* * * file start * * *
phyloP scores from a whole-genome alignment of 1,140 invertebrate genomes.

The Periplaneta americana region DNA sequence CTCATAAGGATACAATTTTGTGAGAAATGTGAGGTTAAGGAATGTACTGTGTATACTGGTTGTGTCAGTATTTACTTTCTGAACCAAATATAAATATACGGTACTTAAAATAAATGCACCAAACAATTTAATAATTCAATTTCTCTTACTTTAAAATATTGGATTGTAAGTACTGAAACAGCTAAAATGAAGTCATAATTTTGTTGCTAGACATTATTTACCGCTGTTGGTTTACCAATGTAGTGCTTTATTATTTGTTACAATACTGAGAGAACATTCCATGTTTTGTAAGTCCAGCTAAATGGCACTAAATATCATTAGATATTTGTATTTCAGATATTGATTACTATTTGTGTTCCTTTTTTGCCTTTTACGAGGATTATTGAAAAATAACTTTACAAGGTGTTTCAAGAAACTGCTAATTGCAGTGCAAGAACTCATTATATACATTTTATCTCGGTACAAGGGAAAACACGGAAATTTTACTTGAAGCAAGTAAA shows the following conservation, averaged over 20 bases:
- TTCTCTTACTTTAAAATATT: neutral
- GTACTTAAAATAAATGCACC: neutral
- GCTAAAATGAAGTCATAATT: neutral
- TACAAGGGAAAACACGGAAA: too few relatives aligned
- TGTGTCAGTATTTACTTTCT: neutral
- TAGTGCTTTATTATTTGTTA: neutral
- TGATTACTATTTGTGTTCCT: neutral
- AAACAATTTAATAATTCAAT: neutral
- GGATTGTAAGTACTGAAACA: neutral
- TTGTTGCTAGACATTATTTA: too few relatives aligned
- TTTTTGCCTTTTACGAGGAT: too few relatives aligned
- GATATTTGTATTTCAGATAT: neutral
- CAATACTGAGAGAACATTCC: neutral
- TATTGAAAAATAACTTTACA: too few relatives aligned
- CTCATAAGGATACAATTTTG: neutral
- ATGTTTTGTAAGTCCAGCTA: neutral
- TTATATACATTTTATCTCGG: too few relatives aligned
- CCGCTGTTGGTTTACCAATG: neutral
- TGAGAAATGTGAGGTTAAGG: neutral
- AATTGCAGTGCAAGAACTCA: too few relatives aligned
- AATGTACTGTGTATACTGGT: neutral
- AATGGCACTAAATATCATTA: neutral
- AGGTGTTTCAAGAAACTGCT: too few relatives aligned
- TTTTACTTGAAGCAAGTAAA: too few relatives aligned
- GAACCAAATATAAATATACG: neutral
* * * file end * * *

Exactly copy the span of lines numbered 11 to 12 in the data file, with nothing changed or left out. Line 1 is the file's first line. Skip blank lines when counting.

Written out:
- GGATTGTAAGTACTGAAACA: neutral
- TTGTTGCTAGACATTATTTA: too few relatives aligned